These accounting methods work exactly as they seem. For first in, first out, the asset (or cryptocurrency) you bought first is the one that sells first. So, you have your crypto essentially in the same order that you first acquired it. Schedule 1 – If you earned crypto from airdrops, forks, or other crypto hobby income, it is generally reported as other income in Schedule 1. (Not taxable for the self-employed.) The gross product represents the value that will be received in exchange for the sale of your crypto asset. Generally, this is the fair market value of your assets at the time of sale. CryptoTrader.Tax shines in this aspect with integration into almost every well-known exchange in the crypto world – from big ones like Coinbase, Binance, Krakento to small ones like Mercatox, Lykke or Bitrue. On the other hand, if you`ve earned cryptocurrency — whether from employment, mining, participation, or interest rewards — this earned income is generally treated as ordinary income and reported as such. The second you transfer cryptocurrencies in or out of an exchange, that exchange loses the ability to give you an accurate report based on the cost of your cryptocurrencies, one of the mandatory components for tax filing. To file your taxes, you usually need to keep track of the name of the cryptocurrency, the date you received it, and the date you sold or traded it. This would help track the cost base, profits, selling prices, and other relevant information. To determine the order in which you sell different cryptocurrencies, accountants use certain accounting methods such as first in, first out (FIFO) or last in, first out (LIFO).
The default method is first in, first out. To make things easier for investors, CoinLedger generates a comprehensive revenue report, which is included in your completed crypto tax reports. This report details the U.S. dollar value of all cryptocurrency revenue events you received during the year: mining, staking, airdrops, etc. This income report can be used to fill out your relevant normal income tax forms, such as Schedule 1, B, and C. Bear.Tax is another solid choice among these platforms that will help you calculate your taxes. It has all the necessary features to help you calculate your crypto taxes. It provides data import from all available exchanges. From there, it pushes the received information via top-notch profit/loss calculators.
The smart matching algorithm can help you identify transactions that are not taxable instead of just adding them to your returns. It also offers the most accurate historical prices. This is a feature that sets it apart from the competition. Professional traders will surely appreciate when it is time to tackle taxes on cryptocurrencies. However, this tool stands out as a software for accountants who want to take more clients and their crypto taxes in the most efficient way. Unlike other solutions, this solution allows your customers to maintain their privacy without sacrificing the quality of their reports. The basic plan of this tool costs $49 per year for up to 200 transactions. The next tier costs $149 per year for up to 25,000 transactions, and the higher-tier plan will cost you $499 per year for 1,000,000 transactions. If you don`t feel ready to pay much for crypto tax software and are willing to plan ahead, TaxBit might be the right choice for you. In the free plan, you can add unlimited transactions and generate your tax reports for free – provided you`ve used the services of one of the more than 500 businesses under the TaxBit Network Partner Program. TaxBit`s free plan covers the basic needs of most merchants, but if your plan goes beyond that, you`ll need to sign up for one of the paid plans, all of which support unlimited transactions and wallet addresses.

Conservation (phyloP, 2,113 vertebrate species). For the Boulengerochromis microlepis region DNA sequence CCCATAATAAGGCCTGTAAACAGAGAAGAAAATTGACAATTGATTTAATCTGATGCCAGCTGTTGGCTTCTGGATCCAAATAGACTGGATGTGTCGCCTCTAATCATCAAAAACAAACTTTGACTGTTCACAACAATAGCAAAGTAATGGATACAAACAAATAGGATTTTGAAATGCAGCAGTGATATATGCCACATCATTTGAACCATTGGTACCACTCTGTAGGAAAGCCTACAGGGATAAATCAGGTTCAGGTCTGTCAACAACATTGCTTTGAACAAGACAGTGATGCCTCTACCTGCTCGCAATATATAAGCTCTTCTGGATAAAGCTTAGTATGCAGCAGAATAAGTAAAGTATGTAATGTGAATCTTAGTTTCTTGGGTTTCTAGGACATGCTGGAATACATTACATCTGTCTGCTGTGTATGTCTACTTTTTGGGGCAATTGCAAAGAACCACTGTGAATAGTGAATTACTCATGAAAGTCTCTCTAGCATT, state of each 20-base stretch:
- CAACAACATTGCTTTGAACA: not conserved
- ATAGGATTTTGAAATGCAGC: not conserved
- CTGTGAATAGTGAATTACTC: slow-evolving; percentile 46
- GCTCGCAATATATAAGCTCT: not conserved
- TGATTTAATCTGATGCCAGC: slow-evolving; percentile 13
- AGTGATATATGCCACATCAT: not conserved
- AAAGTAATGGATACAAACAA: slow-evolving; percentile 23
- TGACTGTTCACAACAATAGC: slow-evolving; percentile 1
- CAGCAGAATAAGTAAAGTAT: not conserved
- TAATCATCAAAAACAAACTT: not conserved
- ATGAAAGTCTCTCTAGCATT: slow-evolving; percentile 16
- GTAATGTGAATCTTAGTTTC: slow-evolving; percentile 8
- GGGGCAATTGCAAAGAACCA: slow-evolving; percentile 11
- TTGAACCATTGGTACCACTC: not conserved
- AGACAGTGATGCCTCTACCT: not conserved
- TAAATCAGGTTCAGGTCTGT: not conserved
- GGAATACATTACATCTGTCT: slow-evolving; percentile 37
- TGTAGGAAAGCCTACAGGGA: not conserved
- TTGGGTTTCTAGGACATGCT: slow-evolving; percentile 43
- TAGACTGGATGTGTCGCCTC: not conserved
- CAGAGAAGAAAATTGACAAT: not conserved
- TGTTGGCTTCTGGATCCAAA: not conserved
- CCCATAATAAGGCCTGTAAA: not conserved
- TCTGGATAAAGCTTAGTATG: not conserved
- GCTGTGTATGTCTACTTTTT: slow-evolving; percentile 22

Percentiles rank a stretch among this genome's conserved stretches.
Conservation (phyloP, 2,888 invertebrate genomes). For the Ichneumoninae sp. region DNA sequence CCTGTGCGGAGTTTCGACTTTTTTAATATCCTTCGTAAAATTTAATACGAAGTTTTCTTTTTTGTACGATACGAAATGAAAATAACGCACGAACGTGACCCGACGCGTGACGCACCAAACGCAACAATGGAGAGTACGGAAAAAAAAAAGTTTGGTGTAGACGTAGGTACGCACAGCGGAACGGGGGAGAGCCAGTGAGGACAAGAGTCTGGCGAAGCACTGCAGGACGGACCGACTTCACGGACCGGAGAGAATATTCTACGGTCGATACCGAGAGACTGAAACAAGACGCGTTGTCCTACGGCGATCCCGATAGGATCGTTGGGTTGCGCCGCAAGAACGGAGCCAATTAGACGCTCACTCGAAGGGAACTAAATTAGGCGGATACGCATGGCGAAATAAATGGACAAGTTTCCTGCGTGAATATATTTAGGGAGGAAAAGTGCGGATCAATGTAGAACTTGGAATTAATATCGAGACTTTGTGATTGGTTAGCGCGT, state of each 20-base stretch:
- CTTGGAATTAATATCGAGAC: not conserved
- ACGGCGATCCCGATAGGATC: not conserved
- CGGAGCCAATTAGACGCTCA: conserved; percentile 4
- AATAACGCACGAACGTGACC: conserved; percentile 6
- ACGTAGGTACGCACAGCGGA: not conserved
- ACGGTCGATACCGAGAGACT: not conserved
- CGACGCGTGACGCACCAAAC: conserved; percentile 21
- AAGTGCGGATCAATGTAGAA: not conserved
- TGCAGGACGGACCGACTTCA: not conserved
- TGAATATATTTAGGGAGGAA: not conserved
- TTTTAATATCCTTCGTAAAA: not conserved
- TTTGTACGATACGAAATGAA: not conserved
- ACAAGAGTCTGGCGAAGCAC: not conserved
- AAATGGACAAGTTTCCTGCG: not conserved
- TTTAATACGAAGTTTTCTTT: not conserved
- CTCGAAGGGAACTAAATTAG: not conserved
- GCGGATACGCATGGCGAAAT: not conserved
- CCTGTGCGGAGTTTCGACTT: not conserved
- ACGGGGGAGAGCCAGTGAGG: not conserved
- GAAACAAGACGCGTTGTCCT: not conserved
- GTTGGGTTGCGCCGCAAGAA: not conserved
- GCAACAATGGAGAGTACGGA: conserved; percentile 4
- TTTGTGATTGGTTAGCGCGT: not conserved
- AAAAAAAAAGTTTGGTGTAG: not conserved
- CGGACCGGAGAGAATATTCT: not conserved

The first paid plan, Basic, starts at $50 per year and allows for both historical tax forms and off-network transactions. The next tier, Plus+, costs $175 per year; Finally, Pro costs $500 per year. Your cost base in the newly received cryptocurrency becomes the income you record. Just like other forms of ownership (such as stocks, bonds, and real estate), you incur capital gains and losses on your cryptocurrency investments when you sell, trade, or dispose of your crypto. If you need help calculating your crypto taxes as accurately as possible, CryptoTaxCalculator could be a godsend. Not only does this software integrate seamlessly with many popular exchanges, but it also uses the data to offer very detailed calculations. This tool even takes into account parameters such as airdrops, staking, mining, DeFi staking rewards, and participation in the ICO. Its algorithm calculates them and creates tax reports for you. These will clearly describe your capital gains and realized income. From there, you can easily import the data into your tax software or pass it on to your accountant.
You`ll also want to use CryptoTaxCalculator if you`re outside the US. It supports countries such as Greece, Japan, Portugal, the United Kingdom and many others. Many new countries are likely to be added to the list in the coming years. In addition, the price is relatively cheap. The rookie plan starts at $49 and covers up to 100 transactions in a tax year. The Hobbyist plan costs $99 per tax year (up to 1,000 trades), the Investor plan costs $189 per tax year (up to 10,000 trades) and the most expensive plan is Trader, for $299 per tax year and covers up to 100,000 trades. Since users are constantly transferring cryptocurrencies in and out of exchanges, the exchange has no way of knowing how, when, where, or at what price you originally acquired your cryptocurrencies. The exchange only sees when the crypto appears in your wallet and what the USD value was at the time of deposit. The amount of taxes you pay also depends on how long you hold the crypto.